Google’s offer to track delivery drivers, real estate agents, insurance teams

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Google’s offer to track delivery drivers, real estate agents, insurance teams

The new Google Maps Coordinate app knows where workers are and what jobs they’re on. Is this the future of mobile workforce?

The future, they say, is the mobile workforce. So it’s perhaps no surprise to see Google today unveil an app that lets companies track and send jobs to delivery drivers and workers who make their living on the road.

Called Google Maps Coordinate, the service is something the search giant is hoping will be a hit with delivery drivers, real estate agents, insurance agents doing assesments, financial teams on the road, security teams, people providing home services – any company that has staff out on the road taking job orders from head office.

Workers get an app that runs on their phone (Google Maps Coordinate is an Android-only service for now, though Google will consider iPhone in time) which tracks their location via GPS, or Wi-Fi and cell location. Back at the office, staff can see where workers are, as well as send job orders via the phone app. The technology is designed to remove the need for workers to constantly call back to base on a phone or CB radio and write down jobs on paper – in theory, saving time.

Google also claims the technology can be used to better plan how workers are used.  A location history and job history lets users see for example, if workers are being sent “off the beaten path” and if someone else needs hiring.

We were among media given a demonstration of the product this week by Google. Anyone who’s used Google Maps would have no trouble understanding the interface - on the screen is a map, with workers represented by markers. Dark blue dots indicate the system is sure of the location of a worker (using GPS), a clouded marker indicates the general location of a worker when WiFi or cell location is being used.

By seeing where your workers are at any moment, you know who is the closest whenever a new job comes in. At the office, jobs can be added and assigned to workers.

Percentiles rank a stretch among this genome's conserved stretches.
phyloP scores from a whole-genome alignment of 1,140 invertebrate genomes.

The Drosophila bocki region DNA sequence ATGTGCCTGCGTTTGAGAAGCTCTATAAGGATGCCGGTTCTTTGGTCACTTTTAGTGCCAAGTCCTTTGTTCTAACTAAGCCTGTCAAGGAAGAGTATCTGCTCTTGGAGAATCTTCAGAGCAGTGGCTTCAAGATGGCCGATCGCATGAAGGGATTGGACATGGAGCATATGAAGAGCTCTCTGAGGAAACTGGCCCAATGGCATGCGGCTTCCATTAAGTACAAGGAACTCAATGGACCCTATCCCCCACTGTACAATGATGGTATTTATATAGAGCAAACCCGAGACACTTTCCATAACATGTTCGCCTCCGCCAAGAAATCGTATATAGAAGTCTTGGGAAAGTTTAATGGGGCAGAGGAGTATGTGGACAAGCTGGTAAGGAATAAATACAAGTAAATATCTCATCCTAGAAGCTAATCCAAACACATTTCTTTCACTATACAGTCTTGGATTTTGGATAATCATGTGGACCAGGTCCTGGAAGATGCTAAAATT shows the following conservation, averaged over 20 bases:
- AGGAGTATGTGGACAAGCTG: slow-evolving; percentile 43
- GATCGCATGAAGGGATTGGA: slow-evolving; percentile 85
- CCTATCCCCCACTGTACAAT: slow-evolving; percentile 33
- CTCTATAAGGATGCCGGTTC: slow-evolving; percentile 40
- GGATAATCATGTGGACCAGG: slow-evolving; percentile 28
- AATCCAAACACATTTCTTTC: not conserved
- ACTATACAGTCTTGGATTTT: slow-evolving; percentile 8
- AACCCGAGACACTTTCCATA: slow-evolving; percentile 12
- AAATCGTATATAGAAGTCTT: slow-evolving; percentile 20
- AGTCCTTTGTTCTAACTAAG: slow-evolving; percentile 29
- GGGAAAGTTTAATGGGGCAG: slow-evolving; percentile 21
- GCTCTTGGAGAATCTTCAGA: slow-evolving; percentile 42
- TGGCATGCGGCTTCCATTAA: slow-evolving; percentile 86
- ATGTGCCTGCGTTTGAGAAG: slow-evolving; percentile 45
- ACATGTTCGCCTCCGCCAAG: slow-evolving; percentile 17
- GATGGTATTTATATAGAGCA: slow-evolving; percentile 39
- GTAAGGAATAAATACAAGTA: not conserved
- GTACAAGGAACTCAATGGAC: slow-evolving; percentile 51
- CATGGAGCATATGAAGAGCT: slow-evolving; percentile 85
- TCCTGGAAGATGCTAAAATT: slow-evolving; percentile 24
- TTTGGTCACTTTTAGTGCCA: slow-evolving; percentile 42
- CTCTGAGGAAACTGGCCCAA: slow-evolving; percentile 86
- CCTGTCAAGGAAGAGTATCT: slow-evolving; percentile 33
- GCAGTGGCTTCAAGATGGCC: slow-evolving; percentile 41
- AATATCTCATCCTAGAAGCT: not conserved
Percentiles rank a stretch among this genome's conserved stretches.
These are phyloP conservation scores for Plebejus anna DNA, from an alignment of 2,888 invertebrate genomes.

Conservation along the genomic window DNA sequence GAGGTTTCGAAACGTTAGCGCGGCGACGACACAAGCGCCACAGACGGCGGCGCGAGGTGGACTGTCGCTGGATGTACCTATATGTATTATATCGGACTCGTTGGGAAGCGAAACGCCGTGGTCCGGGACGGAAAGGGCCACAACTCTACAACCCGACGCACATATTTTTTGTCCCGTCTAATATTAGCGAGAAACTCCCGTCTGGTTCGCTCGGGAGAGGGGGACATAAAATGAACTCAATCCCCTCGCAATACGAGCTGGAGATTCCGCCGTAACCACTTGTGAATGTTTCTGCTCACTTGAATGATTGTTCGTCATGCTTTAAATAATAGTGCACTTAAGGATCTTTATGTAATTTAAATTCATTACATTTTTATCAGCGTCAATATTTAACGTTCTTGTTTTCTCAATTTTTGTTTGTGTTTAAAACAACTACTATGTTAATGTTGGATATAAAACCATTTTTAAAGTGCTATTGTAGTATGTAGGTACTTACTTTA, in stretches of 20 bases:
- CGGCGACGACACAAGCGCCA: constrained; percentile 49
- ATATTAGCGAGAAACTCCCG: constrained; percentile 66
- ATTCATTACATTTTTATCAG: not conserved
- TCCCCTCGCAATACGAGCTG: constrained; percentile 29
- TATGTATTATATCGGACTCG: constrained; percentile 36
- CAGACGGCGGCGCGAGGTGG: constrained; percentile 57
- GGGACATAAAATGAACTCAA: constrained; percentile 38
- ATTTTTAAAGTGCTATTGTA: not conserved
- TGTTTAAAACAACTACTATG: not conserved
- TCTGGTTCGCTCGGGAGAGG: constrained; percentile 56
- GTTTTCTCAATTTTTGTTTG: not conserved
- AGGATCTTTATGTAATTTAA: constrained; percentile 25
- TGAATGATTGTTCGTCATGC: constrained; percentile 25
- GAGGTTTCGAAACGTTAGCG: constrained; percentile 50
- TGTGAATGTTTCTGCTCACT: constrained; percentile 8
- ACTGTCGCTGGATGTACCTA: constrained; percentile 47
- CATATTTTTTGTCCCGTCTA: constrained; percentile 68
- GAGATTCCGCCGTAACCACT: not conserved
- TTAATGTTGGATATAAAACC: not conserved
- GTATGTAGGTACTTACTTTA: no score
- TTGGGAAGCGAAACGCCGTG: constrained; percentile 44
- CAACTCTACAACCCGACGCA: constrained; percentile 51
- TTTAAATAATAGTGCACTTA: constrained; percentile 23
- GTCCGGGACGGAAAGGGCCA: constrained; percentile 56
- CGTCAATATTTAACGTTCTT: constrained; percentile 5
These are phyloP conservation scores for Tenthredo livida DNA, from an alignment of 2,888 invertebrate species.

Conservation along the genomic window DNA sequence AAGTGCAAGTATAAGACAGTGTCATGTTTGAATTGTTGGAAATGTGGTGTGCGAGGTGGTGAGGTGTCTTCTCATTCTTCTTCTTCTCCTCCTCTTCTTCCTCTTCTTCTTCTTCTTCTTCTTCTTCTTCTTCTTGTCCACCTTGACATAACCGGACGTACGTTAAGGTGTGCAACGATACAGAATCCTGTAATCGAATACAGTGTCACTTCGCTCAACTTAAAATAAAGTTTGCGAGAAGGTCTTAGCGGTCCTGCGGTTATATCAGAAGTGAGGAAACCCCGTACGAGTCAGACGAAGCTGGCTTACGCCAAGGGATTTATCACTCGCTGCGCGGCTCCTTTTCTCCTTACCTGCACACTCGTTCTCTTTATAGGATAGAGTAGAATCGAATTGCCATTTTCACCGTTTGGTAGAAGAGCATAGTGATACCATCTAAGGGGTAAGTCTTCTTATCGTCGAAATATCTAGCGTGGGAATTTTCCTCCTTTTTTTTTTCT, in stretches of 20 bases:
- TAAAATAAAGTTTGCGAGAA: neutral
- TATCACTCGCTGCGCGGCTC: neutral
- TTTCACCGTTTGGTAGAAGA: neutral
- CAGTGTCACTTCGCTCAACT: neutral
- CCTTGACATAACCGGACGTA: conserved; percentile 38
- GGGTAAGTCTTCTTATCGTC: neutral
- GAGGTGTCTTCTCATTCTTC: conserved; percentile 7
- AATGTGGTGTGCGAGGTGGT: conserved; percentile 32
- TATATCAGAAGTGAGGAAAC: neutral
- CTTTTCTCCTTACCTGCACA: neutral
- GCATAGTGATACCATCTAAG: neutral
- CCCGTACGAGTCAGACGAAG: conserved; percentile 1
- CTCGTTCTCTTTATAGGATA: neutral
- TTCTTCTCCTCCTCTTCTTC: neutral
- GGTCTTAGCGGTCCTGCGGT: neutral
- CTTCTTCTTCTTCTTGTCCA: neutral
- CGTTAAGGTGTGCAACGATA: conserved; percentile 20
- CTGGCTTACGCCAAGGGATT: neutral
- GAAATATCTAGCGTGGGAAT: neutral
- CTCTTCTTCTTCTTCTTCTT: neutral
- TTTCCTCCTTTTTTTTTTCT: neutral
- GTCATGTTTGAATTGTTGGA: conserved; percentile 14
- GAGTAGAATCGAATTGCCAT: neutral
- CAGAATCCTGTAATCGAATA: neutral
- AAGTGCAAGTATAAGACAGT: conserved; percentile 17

Here's the interesting bit - Google's blog post about the technology says that it works with Google Indoor Maps, meaning in theory, it's possible for workers and people monitoring to see where they are inside buildings. When you have a compatible Android phone (it requires Google Maps 6.0 for Android) Google Indoor Maps displays floor plans, instead of a relatively blank area of the map where the interior of the building is located. Here are some examples of what this looks like.

Google Indoor Maps requires businesses to upload pictures or directories of their floor plans to Google, so it's not something you'll automatically find available for many buildings right now.

The phone app also lets workers see jobs and has an option to toggle on or off location sharing (when workers go the bathroom, for example). The system can also be set to automatically turn off location sharing each day at say, 6pm, when the worker travels home.

On the desktop, at least, Google Maps Coordinate looks very similar to Google Maps. Click to enlarge.

As to the question of who’s using the service, Google is cagey. When asked this week before launch about how many customers are signed up, all senior product manager Daniel Chu would say is “a few”, though he says the company is talking to businesses in various industries.

Perhaps more interesting were Chu’s comments when asked if Google is hoping to convert companies using various other location tracking systems. He said Google’s goal wasn’t to “flip those folks” but to address companies that aren’t already using this type of product. “It seems like there’s lots of organisations that haven’t invested,” he said.

As for the products already out there for smartphones that do something similar, we've already touched on Connect2Field and GeoOp in this article. Connect2Field charges $10 a month for each user as well as $65 for head office users, and the product can also be used for things like invoicing.

Google will charge US$15 per month per user. If they have the same sort of success they’ve had with Google Apps, perhaps we could see a new wave of businesses jump on the smartphone bandwagon.

Copyright © BIT (Business IT). All rights reserved.

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